Review: ‘Boardwalk Empire’ – ‘What Jesus Said’

alan-sepinwall
Senior Television Writer
09.21.14 42 Comments

HBO

A review of tonight's “Boardwalk Empire” coming up just as soon as my fortune wafts down from Episcopalian Heaven…

“Does she know what you are?” -Fern
“She knew what I was.” -Chalky

On “Boardwalk Empire,” Nucky and Chalky have never exactly been equals, simply because the racial politics of the time wouldn't allow for that. But they were presented as each other's opposite number on the white and black sides of town, Chalky was Nucky's last ally standing when Gyp Rosetti's army invaded, and the two characters were more or less treated as co-leads last season. Outside forces pushed them together and pulled them apart, but they liked each other, and were alike in many ways – in particular in how each pulled himself up from poverty to a position in high society, right alongside all the swells whose errands they used to run.

Both are in sketchier circumstances at this stage of the final season, though Chalky's are vastly worse than Nucky's. He's a fugitive from a chain gang pulling off bumbling capers with the telephone-fearing Milton, while Nucky at least still has the trappings of high society, even if he's a bit cash-strapped and mostly desperate to get the hell out of this business. But one thing that's apparent in both of their stories in “What Jesus Said” is that the part of them that came from poverty has never entirely left.

In Nucky's case, we're getting flashbacks to remind us of his dirt-poor beginnings and the esteem he held the rich folks in, whether the girl he's ultimately too timid to kiss or the romantic hotel guest who winds up murdering his sweetheart. In 1931, he's very far from that little boy, but there's still an almost reflexive deference to those he recognizes as his superior. Joe Kennedy comes from a richer background, but he's still Irish-American, which in the eyes of the Brahmins makes he and Nucky roughly social equals. And Nucky seems eager for Kennedy's approval, not just because he needs his help to close the liquor distribution deal, but because he sees in him a kindred spirit who has managed to accumulate the wealth and esteem without apparently getting his hands as filthy as Nucky did during the first four seasons. He avoids drinking – even though it appears he's come to lean on his own product more than he would like to admit – in Kennedy's company, and is eager to show him the club. But Kennedy can sense the strain teetotaling takes on Nucky, just as he can see how seedy the club has become under Mickey Doyle's management.

Chalky, meanwhile, spends the episode in a house a bit smaller than the one he used to occupy, and whose residents have themselves suffered mightily since the start of the Depression. It's mainly a suspense storyline – Will Milton go too far in looking for the money? If so, will Chalky do anything to stop him? – but it also gives Chalky a glimpse at a life something like the one he used to have, and a white girl not too far in age from Maybelle when Richard Harrow shot her. That he ultimately sides with Fern and her mother over Milton is Chalky being careful, because Milton's clearly too unstable and dangerous a traveling companion, but also because the women remind him of the life he threw away – even if it was a life he never felt entirely comfortable in.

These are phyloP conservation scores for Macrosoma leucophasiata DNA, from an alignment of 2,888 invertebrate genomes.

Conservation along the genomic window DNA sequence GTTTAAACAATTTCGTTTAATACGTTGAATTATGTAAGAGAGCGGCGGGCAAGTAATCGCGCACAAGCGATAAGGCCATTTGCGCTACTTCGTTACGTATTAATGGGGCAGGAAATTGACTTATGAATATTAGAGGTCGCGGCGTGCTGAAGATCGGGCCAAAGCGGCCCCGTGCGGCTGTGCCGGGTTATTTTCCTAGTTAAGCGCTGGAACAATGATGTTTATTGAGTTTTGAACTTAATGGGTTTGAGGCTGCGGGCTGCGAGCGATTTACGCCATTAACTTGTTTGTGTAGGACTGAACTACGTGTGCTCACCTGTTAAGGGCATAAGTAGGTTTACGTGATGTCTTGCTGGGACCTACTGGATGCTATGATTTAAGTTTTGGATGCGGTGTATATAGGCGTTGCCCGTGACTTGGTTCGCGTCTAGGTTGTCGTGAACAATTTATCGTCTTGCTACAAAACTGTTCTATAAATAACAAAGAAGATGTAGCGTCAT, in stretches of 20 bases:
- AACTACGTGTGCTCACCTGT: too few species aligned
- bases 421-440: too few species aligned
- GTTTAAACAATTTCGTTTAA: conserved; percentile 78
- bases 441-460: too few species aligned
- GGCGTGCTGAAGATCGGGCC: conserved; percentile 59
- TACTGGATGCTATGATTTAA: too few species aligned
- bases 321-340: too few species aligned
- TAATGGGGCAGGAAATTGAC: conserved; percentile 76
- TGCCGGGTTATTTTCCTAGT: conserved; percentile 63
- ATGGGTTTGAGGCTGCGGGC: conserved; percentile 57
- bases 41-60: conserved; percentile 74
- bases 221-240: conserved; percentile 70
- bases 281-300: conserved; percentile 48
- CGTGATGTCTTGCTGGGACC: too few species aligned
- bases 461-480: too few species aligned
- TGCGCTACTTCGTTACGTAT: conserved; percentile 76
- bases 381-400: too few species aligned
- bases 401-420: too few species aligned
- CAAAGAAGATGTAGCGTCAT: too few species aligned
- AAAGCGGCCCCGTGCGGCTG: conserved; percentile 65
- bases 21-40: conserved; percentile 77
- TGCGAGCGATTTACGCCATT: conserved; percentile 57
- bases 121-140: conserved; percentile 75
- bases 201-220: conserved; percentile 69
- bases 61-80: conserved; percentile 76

Speaking of Maybelle, both Chalky and Nucky find themselves discussing children who are lost to them, though in Nucky's case, he has the physical ability to get in a car and go see his kids, if not the emotional wherewithal to go against Margaret's wishes on the matter. And the end of the episode suggests that situation may be changing, rapidly.

Margaret has also climbed many social ladders over the course of her life, and has seemed more at ease on whatever rung she's found herself (her problems with being Nucky's wife were entirely about Nucky, not about being rich). And as she faces a stark plunge back down the ladder – possibly ending up in jail, if Arnold Rothstein's widow doesn't get what she wants – she finally turns to her lawfully-wedded husband for help. I was almost as pleased as Nucky to see her in his room in the final scene, because that relationship has always been more than the sum of its parts. On their own, Nucky and Margaret can each seem like a come-down from some of the more vibrant corners of the show, but they bring out the most dramatic and liveliest sides of each other when they're united.

With the return of Dr. Narcisse – about to be at war with Luciano's crew – it's tempting to just root for a rematch of season 4's Narcisse/Chalky hostilities. And I'm sure we'll get a reunion before the end. But they're not the only two with unfinished business to be dealt with over the remaining five episodes, and I look forward to whatever the Nucky/Margaret team-up brings.

Some other thoughts:

* A nice callback to the season 3 premiere when Mrs. Rothstein produces a ring she got at Nucky and Margaret's gaudy New Year's Eve party in that episode, as proof that she knows who Margaret used to be.

* It really is depressing to see what's become of the club under Mickey's management – though not surprising, considering it's Mickey.

* I cannot overstate how pleased I am to have Jeffrey Wright back in this role, even if we don't have many more episodes to enjoy him in it.

* Before Margaret returns, we get another reminder of how Nucky and Sally remain simpatico, even if they're not each other's one true love, when she extends their phone call so she can enjoy hearing the song he's listening to on the radio. For us, that's quaint; for them, to be able to share this moment while a thousand miles away from each other is a technological wonder.

What did everybody else think?

Alan Sepinwall may be reached at sepinwall@hitfix.com

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